If you were convicted under the Provocative Act Murder Rule you may not get relief under SB1437
On November 19, 2020, the California Court of Appeals affirmed (i.e. upheld) a prisoner’s murder conviction.
The appellant in this case, prisoner Derrick Swanson, was involved in a robbery of a gas station in Long Beach, California in the 1990’s. After robbing the gas station attendant and firing a shot at the attendant and his wife, the gas station employee returned fire and fired two shots at the fleeing robbers, killing Swanson’s accomplice. In addition to the robbery and other charges, Swanson was found guilty of first-degree provocative murder for the death of his accomplice. The issue on appeal was whether Swanson was eligible for relief under Senate Bill No. 1437, codified in part under Penal Code Section 1170.95. The court found he was ineligible for relief as a matter of law because he was not convicted under the felony murder rule, but rather under the provocative murder doctrine.
Under Penal Code Section 187, to be convicted of murder a person must act with malice aforethought. The provocative murder doctrine is the situation where the defendant provokes the victim and the victim then kills the provoker’s accomplice, making the defendant guilty of murder. Critics of this rule argued it was unfair to charge someone with murder if they didn’t actually kill or want the other person to die. So the rule evolved. Now, to find implied malice in a provocative act murder (i.e. again, where the defendant provokes the victim and the victim kills the accomplice), the provoker must have knowledge of some danger and exhibit a “conscious disregard for life.”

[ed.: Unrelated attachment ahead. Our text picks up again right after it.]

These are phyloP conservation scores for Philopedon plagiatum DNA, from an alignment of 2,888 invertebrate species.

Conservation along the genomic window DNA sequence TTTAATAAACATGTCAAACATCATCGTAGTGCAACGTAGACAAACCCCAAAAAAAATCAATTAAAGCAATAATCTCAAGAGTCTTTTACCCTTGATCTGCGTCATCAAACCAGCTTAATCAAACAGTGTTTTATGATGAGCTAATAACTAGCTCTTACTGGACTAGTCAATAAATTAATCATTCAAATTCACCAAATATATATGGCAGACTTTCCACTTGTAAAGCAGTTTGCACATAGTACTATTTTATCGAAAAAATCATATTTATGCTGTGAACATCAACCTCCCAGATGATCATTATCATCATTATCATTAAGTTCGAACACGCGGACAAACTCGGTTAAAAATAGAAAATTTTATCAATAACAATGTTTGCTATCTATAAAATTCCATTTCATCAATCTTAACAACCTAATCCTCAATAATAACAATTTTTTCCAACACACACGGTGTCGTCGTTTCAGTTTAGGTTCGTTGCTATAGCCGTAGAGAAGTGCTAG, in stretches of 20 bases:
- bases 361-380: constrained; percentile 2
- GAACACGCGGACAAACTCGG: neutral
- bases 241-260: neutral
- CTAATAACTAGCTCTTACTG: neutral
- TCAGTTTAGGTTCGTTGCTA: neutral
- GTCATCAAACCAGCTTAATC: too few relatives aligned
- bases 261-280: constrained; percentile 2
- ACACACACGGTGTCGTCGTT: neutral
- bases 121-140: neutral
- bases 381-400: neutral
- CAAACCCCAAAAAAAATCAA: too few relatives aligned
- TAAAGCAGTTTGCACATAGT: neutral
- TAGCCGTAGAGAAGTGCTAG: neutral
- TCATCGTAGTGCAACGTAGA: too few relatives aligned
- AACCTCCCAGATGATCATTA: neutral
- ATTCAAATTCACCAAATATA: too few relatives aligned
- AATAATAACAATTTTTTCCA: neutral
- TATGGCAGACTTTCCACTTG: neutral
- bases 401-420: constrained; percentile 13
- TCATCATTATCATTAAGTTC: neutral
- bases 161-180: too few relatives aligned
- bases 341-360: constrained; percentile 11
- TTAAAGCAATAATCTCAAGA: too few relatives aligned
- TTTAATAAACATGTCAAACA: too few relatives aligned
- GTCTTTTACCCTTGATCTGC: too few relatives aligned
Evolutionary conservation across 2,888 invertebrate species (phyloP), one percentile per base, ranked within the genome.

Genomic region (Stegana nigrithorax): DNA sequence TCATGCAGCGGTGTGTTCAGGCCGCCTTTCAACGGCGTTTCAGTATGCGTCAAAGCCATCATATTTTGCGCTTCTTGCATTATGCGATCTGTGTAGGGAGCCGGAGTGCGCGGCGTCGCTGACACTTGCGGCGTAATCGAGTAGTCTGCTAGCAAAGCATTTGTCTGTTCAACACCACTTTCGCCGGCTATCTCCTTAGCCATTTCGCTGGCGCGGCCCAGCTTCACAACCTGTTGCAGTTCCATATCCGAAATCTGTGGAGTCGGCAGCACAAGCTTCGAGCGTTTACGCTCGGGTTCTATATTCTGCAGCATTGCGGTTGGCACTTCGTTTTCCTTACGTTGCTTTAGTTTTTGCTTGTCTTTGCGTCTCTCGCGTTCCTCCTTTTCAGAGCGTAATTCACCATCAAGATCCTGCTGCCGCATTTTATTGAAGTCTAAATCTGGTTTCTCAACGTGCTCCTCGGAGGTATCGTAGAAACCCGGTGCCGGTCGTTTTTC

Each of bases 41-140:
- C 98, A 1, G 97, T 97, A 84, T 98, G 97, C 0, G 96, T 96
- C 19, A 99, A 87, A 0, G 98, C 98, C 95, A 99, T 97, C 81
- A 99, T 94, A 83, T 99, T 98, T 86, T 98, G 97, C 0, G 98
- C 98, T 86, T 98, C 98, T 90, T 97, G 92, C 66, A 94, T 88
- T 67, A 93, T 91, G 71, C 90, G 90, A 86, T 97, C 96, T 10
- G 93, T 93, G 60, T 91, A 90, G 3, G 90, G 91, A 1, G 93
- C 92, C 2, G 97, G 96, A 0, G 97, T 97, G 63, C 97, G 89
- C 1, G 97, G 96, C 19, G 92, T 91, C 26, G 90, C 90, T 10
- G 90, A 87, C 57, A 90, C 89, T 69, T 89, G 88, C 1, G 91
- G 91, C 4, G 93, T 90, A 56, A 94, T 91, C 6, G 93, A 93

Here, the court found that Swanson’s provocative acts of not only assaulting the gas station attendant and his wife but also unnecessarily firing a gun at them constituted reasonable grounds for the victims to believe the defendant would come back to shoot and kill them even though they fled. In conclusion, the court reasoned Swanson’s provocative acts led to the killing of his accomplice and therefore he was liable for murder. Swanson’s appeal failed because he was properly convicted of a provocative act murder and not under the felony murder rule.
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